John 5:28, 29 King James Version (KJV)
28 Marvel not at this: for the hour is coming, in the which all that are in the graves shall hear his voice,
29 And shall come forth; they that have done good, unto the resurrection of life; and they that have done evil, unto the resurrection of damnation.
Now compare this:
1 Thessalonians 4:16-17 King James Version (KJV)
16 For the Lord himself shall descend from heaven with a shout, with the voice of the archangel, and with the trump of God: and the dead in Christ shall rise first:
17 Then we which are alive and remain shall be caught up together with them in the clouds, to meet the Lord in the air: and so shall we ever be with the Lord.
If you have more time, you may also compare this with 2 Thess. 1: 7-9. This job description of a Captain of the Lord’s hosts, which entails the second coming and the resurrection, amongst many others in the Scriptures is certainly those of Jesus Christ. Yet, the man in the form of an angel that appears to Joshua with a sword drawn in His hands, says he is the Captain of the Lord’s hosts. Who else could He be but the pre-incarnate Christ, the Son of God, appearing in the form of an angel?
We know that another job description of Jesus Christ is that He is the high priest and minister of the sanctuary in heaven after the shadow of the sanctuary service in the old dispensation.
Hebrews 8:1-2 King James Version (KJV)
1 Now of the things which we have spoken this is the sum: We have such an high priest, who is set on the right hand of the throne of the Majesty in the heavens;
2 A minister of the sanctuary, and of the true tabernacle, which the Lord pitched, and not man.
(Also see Revelation 1:12-20 for more evidence of Christ’s ministration in the heavenly sanctuary).
Yet, in Revelation 8, we see an angel in verse 3 and 4, performing Christ’s role and we can know this is the heavenly sanctuary because it happened right before the throne of God (Vs. 4), which we know from the old dispensation is in the most holy place of the sanctuary (Isaiah 37:16; Psalm 99:1; Exodus 25:19-22). Concerning the sanctuary in heaven, we know no created being could perform this priestly role to which man’s redemption is intricately connected (for this is what the sanctuary services were all about), thus this ‘angel’ in Revelation 8:3-4 was definitely Christ and the word ‘angel’ here would suffice as a minister or servant, which describes Christ’s ministry and service in the heavenly sanctuary. No angel can perform priestly services unto to God on behalf of the human race; only Jesus Christ.
These are some of the many evidences in the Scripture that for certain purposes, such as seen in the experiences of Abraham, Jacob, Moses, Daniel, and John the Revelator, that the Son of God appears in the form of an ‘Angel of the Lord’, for if He truly appears in His pre-incarnate glory without taking this form, these feeble men, He would have destroyed by the brightness of His glory. And the roles afore-described, are the roles of Christ; never the role of the Holy Spirit or the role of some created being as some have deemed Michael to be. (You may also compare Jude 9 and Zechariah 3:1, 2 to see that Michael, though God, has always been subject to His Father, even before He became the incarnate Jesus Christ).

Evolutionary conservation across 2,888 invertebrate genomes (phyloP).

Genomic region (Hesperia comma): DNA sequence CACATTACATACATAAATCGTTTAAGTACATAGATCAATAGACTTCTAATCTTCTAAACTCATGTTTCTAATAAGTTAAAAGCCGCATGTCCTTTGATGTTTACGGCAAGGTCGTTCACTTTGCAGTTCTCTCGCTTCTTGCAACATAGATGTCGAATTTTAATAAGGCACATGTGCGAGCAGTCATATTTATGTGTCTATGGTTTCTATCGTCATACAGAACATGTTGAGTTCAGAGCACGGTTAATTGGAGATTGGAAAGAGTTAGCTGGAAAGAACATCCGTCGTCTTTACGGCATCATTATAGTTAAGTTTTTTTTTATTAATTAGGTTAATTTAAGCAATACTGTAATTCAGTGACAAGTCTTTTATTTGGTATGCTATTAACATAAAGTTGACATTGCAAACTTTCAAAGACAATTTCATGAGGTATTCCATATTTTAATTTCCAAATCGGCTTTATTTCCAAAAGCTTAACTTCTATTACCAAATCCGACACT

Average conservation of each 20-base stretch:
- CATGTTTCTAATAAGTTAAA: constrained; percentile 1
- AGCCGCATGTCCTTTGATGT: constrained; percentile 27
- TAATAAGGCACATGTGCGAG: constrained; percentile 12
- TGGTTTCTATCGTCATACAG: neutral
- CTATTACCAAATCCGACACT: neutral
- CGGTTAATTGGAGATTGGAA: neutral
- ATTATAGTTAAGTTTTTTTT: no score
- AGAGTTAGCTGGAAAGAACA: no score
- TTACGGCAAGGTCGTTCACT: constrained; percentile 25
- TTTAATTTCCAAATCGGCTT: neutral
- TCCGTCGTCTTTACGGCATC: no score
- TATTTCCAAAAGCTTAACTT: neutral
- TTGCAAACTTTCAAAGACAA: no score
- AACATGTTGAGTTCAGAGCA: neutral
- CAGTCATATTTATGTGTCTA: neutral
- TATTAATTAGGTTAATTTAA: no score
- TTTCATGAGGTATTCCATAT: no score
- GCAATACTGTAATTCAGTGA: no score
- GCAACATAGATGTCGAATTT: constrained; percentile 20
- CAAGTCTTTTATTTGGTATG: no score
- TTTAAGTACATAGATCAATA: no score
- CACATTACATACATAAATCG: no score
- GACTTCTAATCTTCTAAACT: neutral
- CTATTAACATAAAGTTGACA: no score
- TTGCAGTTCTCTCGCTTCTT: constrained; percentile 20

Concerning Daniel 10:13, which pose some challenge to some, we know that there are ranks of angels in heaven based on their roles; the ones closest to the God’s throne, being the highest in rank. These high ranked angels are ‘princes’, and Lucifer, who was also a covering Cherub before his fall, was actually a ‘prince’ too, even been compared to a wicked earthly king, the king of Tyre in Ezekiel 28. And he still retains his princely title even after his fall, being referred to as the prince of the kingdoms of Persia for his role in hardening the hearts of the kings of Persia (Cyrus and his Consuls) against God’s purposes through Daniel. So though Michael was referred to as one of the chief princes in this passage, He is ultimately not of the same status as the highest angels/princes of heaven, but He is the Christ, the prince of princes, the great prince (see Daniel 12) whose job description in Daniel 12:1-3, which entails the second coming, the resurrection of the dead and a resulting executive judgement (compare Daniel 12:1-3 & John 5:27-29) is essentially, as seen all over the rest of Scriptures, that of Jesus Christ.
These clearly show us that Michael (which also means Prince; compare Daniel 12:1 with Revelation 1:5), a crucial figure in the Old Testament, who appeared to many of God’s servants in the form of an “Angel of the Lord”, is indeed Jesus Christ.
Friend, what are your thoughts? Kindly leave a comment below.